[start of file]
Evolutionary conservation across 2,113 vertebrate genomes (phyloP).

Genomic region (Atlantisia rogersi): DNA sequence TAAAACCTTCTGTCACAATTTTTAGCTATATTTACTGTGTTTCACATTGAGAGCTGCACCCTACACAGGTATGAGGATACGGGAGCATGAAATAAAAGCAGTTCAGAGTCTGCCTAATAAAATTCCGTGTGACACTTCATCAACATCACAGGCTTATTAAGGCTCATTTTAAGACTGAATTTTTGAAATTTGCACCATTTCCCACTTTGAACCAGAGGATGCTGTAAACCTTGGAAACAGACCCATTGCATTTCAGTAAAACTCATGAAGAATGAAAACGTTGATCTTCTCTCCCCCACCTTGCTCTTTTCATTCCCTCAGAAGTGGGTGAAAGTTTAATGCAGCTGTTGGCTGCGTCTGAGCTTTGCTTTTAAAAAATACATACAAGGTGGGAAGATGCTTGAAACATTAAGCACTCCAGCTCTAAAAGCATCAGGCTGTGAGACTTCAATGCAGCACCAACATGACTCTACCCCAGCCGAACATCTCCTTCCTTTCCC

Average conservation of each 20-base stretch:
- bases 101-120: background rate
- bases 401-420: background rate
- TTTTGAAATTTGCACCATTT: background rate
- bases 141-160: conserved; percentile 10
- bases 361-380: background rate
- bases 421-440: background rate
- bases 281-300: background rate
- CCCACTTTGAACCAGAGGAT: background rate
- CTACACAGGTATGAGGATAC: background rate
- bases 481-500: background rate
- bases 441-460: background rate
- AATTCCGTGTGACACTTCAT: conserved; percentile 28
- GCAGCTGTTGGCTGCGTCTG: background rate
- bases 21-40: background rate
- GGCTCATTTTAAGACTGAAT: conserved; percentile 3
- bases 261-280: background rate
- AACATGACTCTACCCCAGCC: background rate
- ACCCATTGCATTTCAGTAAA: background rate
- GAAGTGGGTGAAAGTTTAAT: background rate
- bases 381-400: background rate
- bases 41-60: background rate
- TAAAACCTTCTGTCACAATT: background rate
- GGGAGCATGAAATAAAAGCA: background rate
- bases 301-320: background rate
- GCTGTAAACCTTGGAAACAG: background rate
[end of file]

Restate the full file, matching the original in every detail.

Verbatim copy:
Evolutionary conservation across 2,113 vertebrate genomes (phyloP).

Genomic region (Atlantisia rogersi): DNA sequence TAAAACCTTCTGTCACAATTTTTAGCTATATTTACTGTGTTTCACATTGAGAGCTGCACCCTACACAGGTATGAGGATACGGGAGCATGAAATAAAAGCAGTTCAGAGTCTGCCTAATAAAATTCCGTGTGACACTTCATCAACATCACAGGCTTATTAAGGCTCATTTTAAGACTGAATTTTTGAAATTTGCACCATTTCCCACTTTGAACCAGAGGATGCTGTAAACCTTGGAAACAGACCCATTGCATTTCAGTAAAACTCATGAAGAATGAAAACGTTGATCTTCTCTCCCCCACCTTGCTCTTTTCATTCCCTCAGAAGTGGGTGAAAGTTTAATGCAGCTGTTGGCTGCGTCTGAGCTTTGCTTTTAAAAAATACATACAAGGTGGGAAGATGCTTGAAACATTAAGCACTCCAGCTCTAAAAGCATCAGGCTGTGAGACTTCAATGCAGCACCAACATGACTCTACCCCAGCCGAACATCTCCTTCCTTTCCC

Average conservation of each 20-base stretch:
- bases 101-120: background rate
- bases 401-420: background rate
- TTTTGAAATTTGCACCATTT: background rate
- bases 141-160: conserved; percentile 10
- bases 361-380: background rate
- bases 421-440: background rate
- bases 281-300: background rate
- CCCACTTTGAACCAGAGGAT: background rate
- CTACACAGGTATGAGGATAC: background rate
- bases 481-500: background rate
- bases 441-460: background rate
- AATTCCGTGTGACACTTCAT: conserved; percentile 28
- GCAGCTGTTGGCTGCGTCTG: background rate
- bases 21-40: background rate
- GGCTCATTTTAAGACTGAAT: conserved; percentile 3
- bases 261-280: background rate
- AACATGACTCTACCCCAGCC: background rate
- ACCCATTGCATTTCAGTAAA: background rate
- GAAGTGGGTGAAAGTTTAAT: background rate
- bases 381-400: background rate
- bases 41-60: background rate
- TAAAACCTTCTGTCACAATT: background rate
- GGGAGCATGAAATAAAAGCA: background rate
- bases 301-320: background rate
- GCTGTAAACCTTGGAAACAG: background rate